• KPI Objectives. Analysing where an employee is currently at with regards to their objectives can help to focus priorities when conducting 360 degree feedback.

5. Decide which employees you wish to nominate for the 360 feedback process

It’s a rare occasion when managers and HR leaders will need to gather 360 feedback from the entire workforce. Any given employee only works with a finite number of colleagues in their given team and department, so company-wide feedback will result in a lot of irrelevant data and create an unnecessary workload.

One way to make sure the 360-degree feedback questionnaires are sent to the appropriate people is to use department and organisational charts and skills databases, which are included in some performance management systems.

These charts, which are automatically updated whenever a new employee joins the company, present an accurate overview of the various roles within the company. This makes shortlisting the relevant people with a working relationship with the employee simple. The addition of a skills database means that 360 feedback can be solicited from those with the appropriate skills and training to make a clear and appropriate judgement.

6. Implement the mechanisms for support and feedback

I’m a great believer that any tool that enhances communication has profound effects in terms of how people can learn from each other, and how they can achieve the kind of freedoms that they’re interested in.

Bill Gates, founder of Microsoft

Gathering feedback on your company’s 360-degree feedback process is crucial, especially if the organization lacks experience with this process. Such feedback will help managers and HR leaders to refine the questions included in the process and ensure participation in the process is optimal.

You should also use your existing feedback and communications mechanisms to offer any support to participants as and when it is needed. This can help identify any misunderstandings about the process, verify the overall purpose and clarify how the results will be communicated to other employees.

7. Launch the 360-degree feedback process

Once the process has been fully established and the list of intended recipients for the 360-degree feedback finalised, it’s time to launch the process in full. Use the performance management tools you’ve assigned for this task to ensure a smooth rollout.

You can use these tools to deliver push notifications to each recipient so that managers and HR leaders who are responsible for assessing the feedback can receive verification that the 360-degree feedback questions have been received and understood.

Consider running a pilot 360 degree feedback process

If this is the first time running a 360 degree feedback session of this kind, you might consider developing and running a pilot process before rolling out the actual plan. To do this, nominate a small group of employees to form the test cases, and work through the process to better understand the overall impact and effectiveness it has. 

A pilot process is also useful for identifying any issues or roadblocks which might negatively impact the results so that these can be fully addressed before you roll out a 360-degree feedback program across departments or throughout the company at large.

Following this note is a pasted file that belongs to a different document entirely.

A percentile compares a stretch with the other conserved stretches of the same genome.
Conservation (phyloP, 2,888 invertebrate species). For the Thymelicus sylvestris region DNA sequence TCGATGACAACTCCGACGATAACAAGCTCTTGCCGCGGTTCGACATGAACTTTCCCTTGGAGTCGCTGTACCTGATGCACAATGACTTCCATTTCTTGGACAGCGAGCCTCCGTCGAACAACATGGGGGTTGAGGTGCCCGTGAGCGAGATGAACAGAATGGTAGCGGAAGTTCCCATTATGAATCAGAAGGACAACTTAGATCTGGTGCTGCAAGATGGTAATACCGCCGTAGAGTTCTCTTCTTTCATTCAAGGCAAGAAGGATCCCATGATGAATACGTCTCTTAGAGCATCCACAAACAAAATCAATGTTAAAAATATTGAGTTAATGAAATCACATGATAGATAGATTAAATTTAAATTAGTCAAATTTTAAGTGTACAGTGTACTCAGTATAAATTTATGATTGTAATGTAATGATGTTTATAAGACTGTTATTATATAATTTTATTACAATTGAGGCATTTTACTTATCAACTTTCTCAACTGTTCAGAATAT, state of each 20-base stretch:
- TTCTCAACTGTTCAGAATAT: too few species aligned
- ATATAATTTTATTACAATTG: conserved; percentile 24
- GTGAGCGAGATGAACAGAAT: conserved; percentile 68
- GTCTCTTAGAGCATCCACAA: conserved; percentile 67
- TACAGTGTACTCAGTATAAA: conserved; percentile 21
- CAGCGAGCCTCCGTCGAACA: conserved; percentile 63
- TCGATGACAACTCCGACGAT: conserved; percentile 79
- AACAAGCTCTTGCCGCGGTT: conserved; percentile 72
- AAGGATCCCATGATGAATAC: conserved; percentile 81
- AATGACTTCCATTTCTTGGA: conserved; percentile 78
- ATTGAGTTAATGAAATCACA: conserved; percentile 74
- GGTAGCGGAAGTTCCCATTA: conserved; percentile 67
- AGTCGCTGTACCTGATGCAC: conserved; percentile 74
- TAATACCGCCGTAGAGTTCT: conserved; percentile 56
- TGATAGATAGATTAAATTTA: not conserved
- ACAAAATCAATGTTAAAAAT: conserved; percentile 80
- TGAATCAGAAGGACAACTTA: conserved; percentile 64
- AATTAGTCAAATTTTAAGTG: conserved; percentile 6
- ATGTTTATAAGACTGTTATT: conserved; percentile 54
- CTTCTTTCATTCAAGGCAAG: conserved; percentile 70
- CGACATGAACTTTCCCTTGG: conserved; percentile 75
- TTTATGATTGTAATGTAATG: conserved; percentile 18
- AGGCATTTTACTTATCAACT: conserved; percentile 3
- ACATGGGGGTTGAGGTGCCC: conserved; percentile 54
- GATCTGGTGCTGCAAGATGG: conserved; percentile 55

8. Generate reports to analyse the feedback received

Performance management software allows business leaders to generate extensive reports covering a wide range of metrics. This data analysis can be applied to the information gathered during the 360-degree feedback process.

Data based on the rating system established in the early phases can be used to analyze employee performance across a range of measures. This gives managers and HR leaders a clearer understanding of how their performance has changed over time, what issues have been resolved since previous appraisals, and any new concerns which need to be addressed.

It also gives business leaders a more detailed overview of company-wide issues, allowing them to identify trends that are affecting multiple employees within a given team or department or a particular category of roles.

9. Use the feedback to generate an action plan for the employee

The fundamental objective of gathering 360-degree feedback is to make a better-informed decision regarding employee performance and development. This feedback provides the necessary context for understanding their strengths and weaknesses, and how well they work with colleagues. It also flags any problems which need addressing that are otherwise overlooked during the traditional manager-to-peer feedback process.

360-degree feedback can inform the development of an employee by:

  • Allowing employees to address performance-related issues not previously flagged by their direct reports
  • Helping employees improve their working relationships with their colleagues
  • Guiding employees to the appropriate training and coaching to address performance issues
  • Redefine an employee’s duties and responsibilities by updating their personality profile and behavioural traits
  • Sharing the (anonymous) constructive 360 feedback with the employee to give them an opportunity to create their own plan of action for improvement

10. Update the 360-degree feedback process to improve it in the future

As with traditional feedback, 360-degree feedback is an ever-evolving process that business leaders should constantly seek to improve. Not only does this process help improve the development and performance of the individual, it also serves to foster a sense of organizational justice.

As a study from the Journal of Business Research explains:

“A sample of 400 employees occupying various positions in home appliances and electronics organizations contribute to this research. The results of the path analysis (PA) demonstrate that the implementation of 360-degree feedback in an organization not only gives rise to organizational justice but also aids in sustaining this justice and making justice an integral part of the organizational culture.”

360 feedback helps employees identify their strengths and weaknesses so that they can become the best they can be, both as individuals and as team players. The additional insights provided through this process contextualise their overall performance. Reflecting on the process and refining the mechanisms in place ensures optimal results